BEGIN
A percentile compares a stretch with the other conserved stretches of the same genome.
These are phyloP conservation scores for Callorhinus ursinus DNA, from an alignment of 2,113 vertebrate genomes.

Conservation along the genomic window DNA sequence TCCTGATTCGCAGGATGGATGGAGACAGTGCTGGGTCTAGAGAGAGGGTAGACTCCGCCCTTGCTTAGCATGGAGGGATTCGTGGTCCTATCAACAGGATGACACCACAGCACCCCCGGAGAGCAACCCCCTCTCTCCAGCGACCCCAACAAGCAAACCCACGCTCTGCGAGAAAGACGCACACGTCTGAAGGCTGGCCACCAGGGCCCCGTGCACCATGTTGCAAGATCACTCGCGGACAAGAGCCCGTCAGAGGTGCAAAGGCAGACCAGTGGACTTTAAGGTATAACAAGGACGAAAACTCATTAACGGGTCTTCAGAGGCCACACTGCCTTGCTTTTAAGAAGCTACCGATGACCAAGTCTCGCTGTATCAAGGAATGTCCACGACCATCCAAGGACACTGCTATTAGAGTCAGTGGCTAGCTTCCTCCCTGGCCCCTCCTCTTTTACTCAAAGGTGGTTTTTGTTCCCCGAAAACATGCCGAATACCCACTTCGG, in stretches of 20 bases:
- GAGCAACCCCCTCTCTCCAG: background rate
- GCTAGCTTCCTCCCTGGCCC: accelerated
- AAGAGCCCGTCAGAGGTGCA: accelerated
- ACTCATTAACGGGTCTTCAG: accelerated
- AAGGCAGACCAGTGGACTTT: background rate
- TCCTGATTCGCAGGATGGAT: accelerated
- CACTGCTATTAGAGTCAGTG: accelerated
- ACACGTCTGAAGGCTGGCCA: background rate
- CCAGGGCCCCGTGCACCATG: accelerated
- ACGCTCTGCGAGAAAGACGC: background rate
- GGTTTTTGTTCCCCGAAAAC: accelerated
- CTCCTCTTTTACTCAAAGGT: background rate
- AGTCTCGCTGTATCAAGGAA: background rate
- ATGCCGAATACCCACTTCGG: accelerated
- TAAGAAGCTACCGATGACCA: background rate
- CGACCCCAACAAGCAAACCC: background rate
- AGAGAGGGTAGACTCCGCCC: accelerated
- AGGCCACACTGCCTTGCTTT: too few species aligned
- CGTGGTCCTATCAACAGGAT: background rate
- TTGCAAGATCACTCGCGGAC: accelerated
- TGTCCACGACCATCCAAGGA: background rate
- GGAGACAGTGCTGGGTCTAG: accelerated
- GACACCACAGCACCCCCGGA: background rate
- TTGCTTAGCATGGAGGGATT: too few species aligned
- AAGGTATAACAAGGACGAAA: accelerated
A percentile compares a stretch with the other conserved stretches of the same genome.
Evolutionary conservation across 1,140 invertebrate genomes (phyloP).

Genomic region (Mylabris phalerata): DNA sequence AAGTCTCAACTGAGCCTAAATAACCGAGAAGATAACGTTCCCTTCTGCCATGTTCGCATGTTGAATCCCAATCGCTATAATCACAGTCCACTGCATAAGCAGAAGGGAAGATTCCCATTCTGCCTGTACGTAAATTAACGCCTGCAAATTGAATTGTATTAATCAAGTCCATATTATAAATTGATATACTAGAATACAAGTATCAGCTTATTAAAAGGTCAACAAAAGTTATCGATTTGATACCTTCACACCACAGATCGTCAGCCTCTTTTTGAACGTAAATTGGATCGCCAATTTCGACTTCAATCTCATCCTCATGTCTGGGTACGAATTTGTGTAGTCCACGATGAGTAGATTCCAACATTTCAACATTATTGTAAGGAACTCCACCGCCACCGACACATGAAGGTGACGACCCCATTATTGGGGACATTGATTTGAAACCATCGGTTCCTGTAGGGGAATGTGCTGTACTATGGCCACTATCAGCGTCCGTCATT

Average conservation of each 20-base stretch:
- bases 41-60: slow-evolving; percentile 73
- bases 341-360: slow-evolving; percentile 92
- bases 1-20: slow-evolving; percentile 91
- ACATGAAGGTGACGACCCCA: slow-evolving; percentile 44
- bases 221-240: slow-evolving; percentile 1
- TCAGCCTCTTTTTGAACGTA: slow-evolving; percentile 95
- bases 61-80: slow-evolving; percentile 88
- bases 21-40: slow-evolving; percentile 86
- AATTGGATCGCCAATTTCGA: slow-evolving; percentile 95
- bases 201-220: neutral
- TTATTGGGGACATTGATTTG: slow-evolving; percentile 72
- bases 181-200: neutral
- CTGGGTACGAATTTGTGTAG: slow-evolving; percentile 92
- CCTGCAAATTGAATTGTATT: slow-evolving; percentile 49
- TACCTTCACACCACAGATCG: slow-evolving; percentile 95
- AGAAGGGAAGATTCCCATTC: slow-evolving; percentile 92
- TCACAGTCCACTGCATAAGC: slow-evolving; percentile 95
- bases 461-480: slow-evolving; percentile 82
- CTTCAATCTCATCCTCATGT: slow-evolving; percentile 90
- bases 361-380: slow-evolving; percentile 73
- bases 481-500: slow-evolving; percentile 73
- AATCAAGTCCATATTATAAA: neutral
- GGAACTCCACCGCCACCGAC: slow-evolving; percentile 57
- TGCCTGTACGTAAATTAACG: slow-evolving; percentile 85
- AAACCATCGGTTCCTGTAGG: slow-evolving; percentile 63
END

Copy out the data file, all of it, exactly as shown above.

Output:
A percentile compares a stretch with the other conserved stretches of the same genome.
These are phyloP conservation scores for Callorhinus ursinus DNA, from an alignment of 2,113 vertebrate genomes.

Conservation along the genomic window DNA sequence TCCTGATTCGCAGGATGGATGGAGACAGTGCTGGGTCTAGAGAGAGGGTAGACTCCGCCCTTGCTTAGCATGGAGGGATTCGTGGTCCTATCAACAGGATGACACCACAGCACCCCCGGAGAGCAACCCCCTCTCTCCAGCGACCCCAACAAGCAAACCCACGCTCTGCGAGAAAGACGCACACGTCTGAAGGCTGGCCACCAGGGCCCCGTGCACCATGTTGCAAGATCACTCGCGGACAAGAGCCCGTCAGAGGTGCAAAGGCAGACCAGTGGACTTTAAGGTATAACAAGGACGAAAACTCATTAACGGGTCTTCAGAGGCCACACTGCCTTGCTTTTAAGAAGCTACCGATGACCAAGTCTCGCTGTATCAAGGAATGTCCACGACCATCCAAGGACACTGCTATTAGAGTCAGTGGCTAGCTTCCTCCCTGGCCCCTCCTCTTTTACTCAAAGGTGGTTTTTGTTCCCCGAAAACATGCCGAATACCCACTTCGG, in stretches of 20 bases:
- GAGCAACCCCCTCTCTCCAG: background rate
- GCTAGCTTCCTCCCTGGCCC: accelerated
- AAGAGCCCGTCAGAGGTGCA: accelerated
- ACTCATTAACGGGTCTTCAG: accelerated
- AAGGCAGACCAGTGGACTTT: background rate
- TCCTGATTCGCAGGATGGAT: accelerated
- CACTGCTATTAGAGTCAGTG: accelerated
- ACACGTCTGAAGGCTGGCCA: background rate
- CCAGGGCCCCGTGCACCATG: accelerated
- ACGCTCTGCGAGAAAGACGC: background rate
- GGTTTTTGTTCCCCGAAAAC: accelerated
- CTCCTCTTTTACTCAAAGGT: background rate
- AGTCTCGCTGTATCAAGGAA: background rate
- ATGCCGAATACCCACTTCGG: accelerated
- TAAGAAGCTACCGATGACCA: background rate
- CGACCCCAACAAGCAAACCC: background rate
- AGAGAGGGTAGACTCCGCCC: accelerated
- AGGCCACACTGCCTTGCTTT: too few species aligned
- CGTGGTCCTATCAACAGGAT: background rate
- TTGCAAGATCACTCGCGGAC: accelerated
- TGTCCACGACCATCCAAGGA: background rate
- GGAGACAGTGCTGGGTCTAG: accelerated
- GACACCACAGCACCCCCGGA: background rate
- TTGCTTAGCATGGAGGGATT: too few species aligned
- AAGGTATAACAAGGACGAAA: accelerated
A percentile compares a stretch with the other conserved stretches of the same genome.
Evolutionary conservation across 1,140 invertebrate genomes (phyloP).

Genomic region (Mylabris phalerata): DNA sequence AAGTCTCAACTGAGCCTAAATAACCGAGAAGATAACGTTCCCTTCTGCCATGTTCGCATGTTGAATCCCAATCGCTATAATCACAGTCCACTGCATAAGCAGAAGGGAAGATTCCCATTCTGCCTGTACGTAAATTAACGCCTGCAAATTGAATTGTATTAATCAAGTCCATATTATAAATTGATATACTAGAATACAAGTATCAGCTTATTAAAAGGTCAACAAAAGTTATCGATTTGATACCTTCACACCACAGATCGTCAGCCTCTTTTTGAACGTAAATTGGATCGCCAATTTCGACTTCAATCTCATCCTCATGTCTGGGTACGAATTTGTGTAGTCCACGATGAGTAGATTCCAACATTTCAACATTATTGTAAGGAACTCCACCGCCACCGACACATGAAGGTGACGACCCCATTATTGGGGACATTGATTTGAAACCATCGGTTCCTGTAGGGGAATGTGCTGTACTATGGCCACTATCAGCGTCCGTCATT

Average conservation of each 20-base stretch:
- bases 41-60: slow-evolving; percentile 73
- bases 341-360: slow-evolving; percentile 92
- bases 1-20: slow-evolving; percentile 91
- ACATGAAGGTGACGACCCCA: slow-evolving; percentile 44
- bases 221-240: slow-evolving; percentile 1
- TCAGCCTCTTTTTGAACGTA: slow-evolving; percentile 95
- bases 61-80: slow-evolving; percentile 88
- bases 21-40: slow-evolving; percentile 86
- AATTGGATCGCCAATTTCGA: slow-evolving; percentile 95
- bases 201-220: neutral
- TTATTGGGGACATTGATTTG: slow-evolving; percentile 72
- bases 181-200: neutral
- CTGGGTACGAATTTGTGTAG: slow-evolving; percentile 92
- CCTGCAAATTGAATTGTATT: slow-evolving; percentile 49
- TACCTTCACACCACAGATCG: slow-evolving; percentile 95
- AGAAGGGAAGATTCCCATTC: slow-evolving; percentile 92
- TCACAGTCCACTGCATAAGC: slow-evolving; percentile 95
- bases 461-480: slow-evolving; percentile 82
- CTTCAATCTCATCCTCATGT: slow-evolving; percentile 90
- bases 361-380: slow-evolving; percentile 73
- bases 481-500: slow-evolving; percentile 73
- AATCAAGTCCATATTATAAA: neutral
- GGAACTCCACCGCCACCGAC: slow-evolving; percentile 57
- TGCCTGTACGTAAATTAACG: slow-evolving; percentile 85
- AAACCATCGGTTCCTGTAGG: slow-evolving; percentile 63